Blackwood has been spraying his horses with fly spray constantly and has hung fly traps in the pens where his horses live.
“That’s just some of the ways I’m trying to go about keeping the flies low in my pens,” he said. “You just take care of it and do what you can and try not to worry about it too much. I mean, the threat is still there, but you have to stay cautious about it. Don’t let your guard down because that’s when stuff happens.”
Blackwood also is encouraging horse owners to get their animals tested. The test done for EIA is commonly called a Coggins test.
“You need a Coggins to know if you’re positive. If it comes back negative, awesome, keep your horses there and keep them safe,” he said. “If they’re negative, do the right thing and put them down because we don’t need it spreading anymore. We don’t need this getting around anymore than what it is. It’s bad enough as is.”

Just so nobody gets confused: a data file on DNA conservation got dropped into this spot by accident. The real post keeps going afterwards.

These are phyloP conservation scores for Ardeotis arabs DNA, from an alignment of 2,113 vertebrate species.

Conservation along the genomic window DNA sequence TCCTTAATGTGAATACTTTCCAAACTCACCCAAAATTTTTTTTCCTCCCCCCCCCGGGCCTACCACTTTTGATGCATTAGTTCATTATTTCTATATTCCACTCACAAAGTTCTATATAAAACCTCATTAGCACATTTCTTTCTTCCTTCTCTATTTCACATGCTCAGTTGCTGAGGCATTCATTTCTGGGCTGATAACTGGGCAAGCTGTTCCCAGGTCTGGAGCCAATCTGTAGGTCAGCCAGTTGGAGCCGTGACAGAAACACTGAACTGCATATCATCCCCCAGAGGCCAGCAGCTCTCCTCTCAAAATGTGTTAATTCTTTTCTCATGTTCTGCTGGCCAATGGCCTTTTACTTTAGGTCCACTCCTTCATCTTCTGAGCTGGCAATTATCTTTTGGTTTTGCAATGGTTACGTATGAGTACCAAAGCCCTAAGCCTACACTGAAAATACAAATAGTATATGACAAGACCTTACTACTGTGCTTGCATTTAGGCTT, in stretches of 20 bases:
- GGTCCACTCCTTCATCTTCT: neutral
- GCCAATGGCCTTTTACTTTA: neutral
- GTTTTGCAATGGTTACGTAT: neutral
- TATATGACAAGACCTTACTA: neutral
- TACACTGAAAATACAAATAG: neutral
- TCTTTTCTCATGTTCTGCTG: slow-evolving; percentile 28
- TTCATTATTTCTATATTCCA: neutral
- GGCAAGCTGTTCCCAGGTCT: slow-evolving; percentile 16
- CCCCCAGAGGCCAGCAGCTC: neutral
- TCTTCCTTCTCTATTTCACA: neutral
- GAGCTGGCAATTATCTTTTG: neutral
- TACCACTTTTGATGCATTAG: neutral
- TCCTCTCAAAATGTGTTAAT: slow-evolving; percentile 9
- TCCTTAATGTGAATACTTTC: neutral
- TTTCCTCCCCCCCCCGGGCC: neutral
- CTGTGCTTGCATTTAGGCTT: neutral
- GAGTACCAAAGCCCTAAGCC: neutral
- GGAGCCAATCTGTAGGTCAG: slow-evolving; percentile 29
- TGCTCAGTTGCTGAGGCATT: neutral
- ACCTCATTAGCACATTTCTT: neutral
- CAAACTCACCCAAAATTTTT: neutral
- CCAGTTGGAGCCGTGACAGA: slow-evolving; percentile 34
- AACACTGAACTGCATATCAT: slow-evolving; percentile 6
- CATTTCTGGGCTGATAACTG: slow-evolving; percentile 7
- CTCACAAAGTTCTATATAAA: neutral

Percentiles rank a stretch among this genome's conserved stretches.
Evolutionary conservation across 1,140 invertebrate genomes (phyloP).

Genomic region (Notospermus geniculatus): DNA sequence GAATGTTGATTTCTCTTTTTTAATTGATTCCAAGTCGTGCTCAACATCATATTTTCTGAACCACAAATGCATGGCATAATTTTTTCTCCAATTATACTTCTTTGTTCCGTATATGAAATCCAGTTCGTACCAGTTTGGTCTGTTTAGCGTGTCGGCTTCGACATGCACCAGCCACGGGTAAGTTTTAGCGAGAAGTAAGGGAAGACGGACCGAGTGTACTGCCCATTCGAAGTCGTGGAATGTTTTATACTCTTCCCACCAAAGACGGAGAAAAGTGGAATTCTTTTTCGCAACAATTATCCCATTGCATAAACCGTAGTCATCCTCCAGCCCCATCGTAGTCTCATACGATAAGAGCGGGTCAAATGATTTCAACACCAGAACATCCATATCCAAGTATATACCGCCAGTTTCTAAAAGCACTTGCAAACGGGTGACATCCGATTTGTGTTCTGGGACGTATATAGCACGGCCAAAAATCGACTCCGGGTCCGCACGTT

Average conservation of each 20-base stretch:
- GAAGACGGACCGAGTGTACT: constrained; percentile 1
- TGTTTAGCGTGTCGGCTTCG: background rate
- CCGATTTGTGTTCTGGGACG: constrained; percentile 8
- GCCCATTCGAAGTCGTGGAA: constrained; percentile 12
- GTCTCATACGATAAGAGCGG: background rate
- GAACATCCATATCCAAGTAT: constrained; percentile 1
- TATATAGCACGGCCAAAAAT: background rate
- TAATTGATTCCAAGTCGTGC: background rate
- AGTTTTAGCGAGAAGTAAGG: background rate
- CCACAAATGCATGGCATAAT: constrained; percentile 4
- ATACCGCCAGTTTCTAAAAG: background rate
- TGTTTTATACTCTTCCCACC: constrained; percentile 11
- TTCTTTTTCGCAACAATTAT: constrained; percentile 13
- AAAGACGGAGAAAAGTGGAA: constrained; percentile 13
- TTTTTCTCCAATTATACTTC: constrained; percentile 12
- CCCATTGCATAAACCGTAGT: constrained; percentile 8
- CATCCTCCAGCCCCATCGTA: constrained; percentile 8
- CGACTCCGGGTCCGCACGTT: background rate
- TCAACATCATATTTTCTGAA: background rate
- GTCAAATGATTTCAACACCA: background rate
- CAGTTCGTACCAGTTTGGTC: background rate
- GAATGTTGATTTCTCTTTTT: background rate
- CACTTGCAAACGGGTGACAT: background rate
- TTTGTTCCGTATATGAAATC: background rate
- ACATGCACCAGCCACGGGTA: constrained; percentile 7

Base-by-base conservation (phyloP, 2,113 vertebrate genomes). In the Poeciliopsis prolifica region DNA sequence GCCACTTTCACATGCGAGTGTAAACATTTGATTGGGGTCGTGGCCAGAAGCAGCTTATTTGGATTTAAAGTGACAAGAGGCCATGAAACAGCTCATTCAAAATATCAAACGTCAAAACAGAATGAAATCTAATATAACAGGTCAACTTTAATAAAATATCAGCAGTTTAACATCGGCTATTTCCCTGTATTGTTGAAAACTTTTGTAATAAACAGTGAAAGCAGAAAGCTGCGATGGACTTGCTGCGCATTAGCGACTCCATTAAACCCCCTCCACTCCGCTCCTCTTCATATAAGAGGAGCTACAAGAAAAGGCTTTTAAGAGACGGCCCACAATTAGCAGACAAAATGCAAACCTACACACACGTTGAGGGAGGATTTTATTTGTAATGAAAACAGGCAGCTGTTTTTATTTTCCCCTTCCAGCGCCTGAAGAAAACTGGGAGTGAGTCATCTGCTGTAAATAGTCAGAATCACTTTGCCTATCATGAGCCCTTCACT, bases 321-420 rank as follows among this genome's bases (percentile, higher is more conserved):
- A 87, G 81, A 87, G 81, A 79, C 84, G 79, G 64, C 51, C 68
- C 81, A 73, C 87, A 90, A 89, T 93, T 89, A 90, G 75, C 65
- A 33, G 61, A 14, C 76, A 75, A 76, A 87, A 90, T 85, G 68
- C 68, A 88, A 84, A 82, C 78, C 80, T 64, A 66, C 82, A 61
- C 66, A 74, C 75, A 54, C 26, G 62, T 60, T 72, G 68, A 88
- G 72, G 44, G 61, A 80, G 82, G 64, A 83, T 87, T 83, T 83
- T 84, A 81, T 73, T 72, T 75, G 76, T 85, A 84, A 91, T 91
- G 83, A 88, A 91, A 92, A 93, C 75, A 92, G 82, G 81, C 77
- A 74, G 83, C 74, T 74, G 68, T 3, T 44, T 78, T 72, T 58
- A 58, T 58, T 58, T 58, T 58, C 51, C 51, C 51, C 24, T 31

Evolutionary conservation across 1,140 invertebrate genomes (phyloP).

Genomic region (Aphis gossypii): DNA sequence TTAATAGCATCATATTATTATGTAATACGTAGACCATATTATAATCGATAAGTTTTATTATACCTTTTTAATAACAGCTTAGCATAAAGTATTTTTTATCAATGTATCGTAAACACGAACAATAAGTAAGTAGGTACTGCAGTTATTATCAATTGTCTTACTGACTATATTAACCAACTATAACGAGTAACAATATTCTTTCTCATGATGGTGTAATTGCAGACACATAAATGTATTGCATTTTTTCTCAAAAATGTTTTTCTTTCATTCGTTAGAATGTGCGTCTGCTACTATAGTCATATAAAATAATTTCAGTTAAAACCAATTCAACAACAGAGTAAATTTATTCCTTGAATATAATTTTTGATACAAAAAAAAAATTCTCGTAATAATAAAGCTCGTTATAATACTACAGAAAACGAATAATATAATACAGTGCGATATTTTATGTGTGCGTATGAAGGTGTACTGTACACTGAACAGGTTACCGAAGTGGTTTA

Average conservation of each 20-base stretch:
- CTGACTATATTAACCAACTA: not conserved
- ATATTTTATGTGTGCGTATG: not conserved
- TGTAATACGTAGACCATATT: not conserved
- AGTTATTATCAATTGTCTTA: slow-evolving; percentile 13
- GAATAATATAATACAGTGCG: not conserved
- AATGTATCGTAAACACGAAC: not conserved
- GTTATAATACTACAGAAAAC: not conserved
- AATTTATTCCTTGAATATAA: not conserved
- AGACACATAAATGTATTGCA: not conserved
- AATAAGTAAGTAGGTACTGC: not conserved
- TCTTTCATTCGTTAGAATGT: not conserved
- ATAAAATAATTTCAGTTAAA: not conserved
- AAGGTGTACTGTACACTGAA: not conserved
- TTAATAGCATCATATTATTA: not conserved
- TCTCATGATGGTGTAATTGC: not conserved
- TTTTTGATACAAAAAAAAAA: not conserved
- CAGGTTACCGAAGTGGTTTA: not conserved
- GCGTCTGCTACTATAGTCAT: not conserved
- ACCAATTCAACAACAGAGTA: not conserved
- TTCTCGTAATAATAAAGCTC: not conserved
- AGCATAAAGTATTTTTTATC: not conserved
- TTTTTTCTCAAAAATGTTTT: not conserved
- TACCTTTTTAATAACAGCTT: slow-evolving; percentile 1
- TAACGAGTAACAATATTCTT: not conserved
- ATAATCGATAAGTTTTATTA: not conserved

According to the KDA website, all positive horses have been humanely euthanized.
Vets weigh in
State, federal and accredited veterinarians performed contact surveillance testing that confirmed 33 exposed horses on five different premises where positive horses were found, all of which are under official quarantine pending retest in 60 days, according to the KDA.
All horses within a half-mile surveillance zone surrounding the racing facility were tested, and no additional positives were detected in that zone, according to the KDA.
Vets in Garden City are also doing additional Coggins tests, including The Animal Hospital, 1908 U.S. Highway 50. For more information, call (620) 275-9228.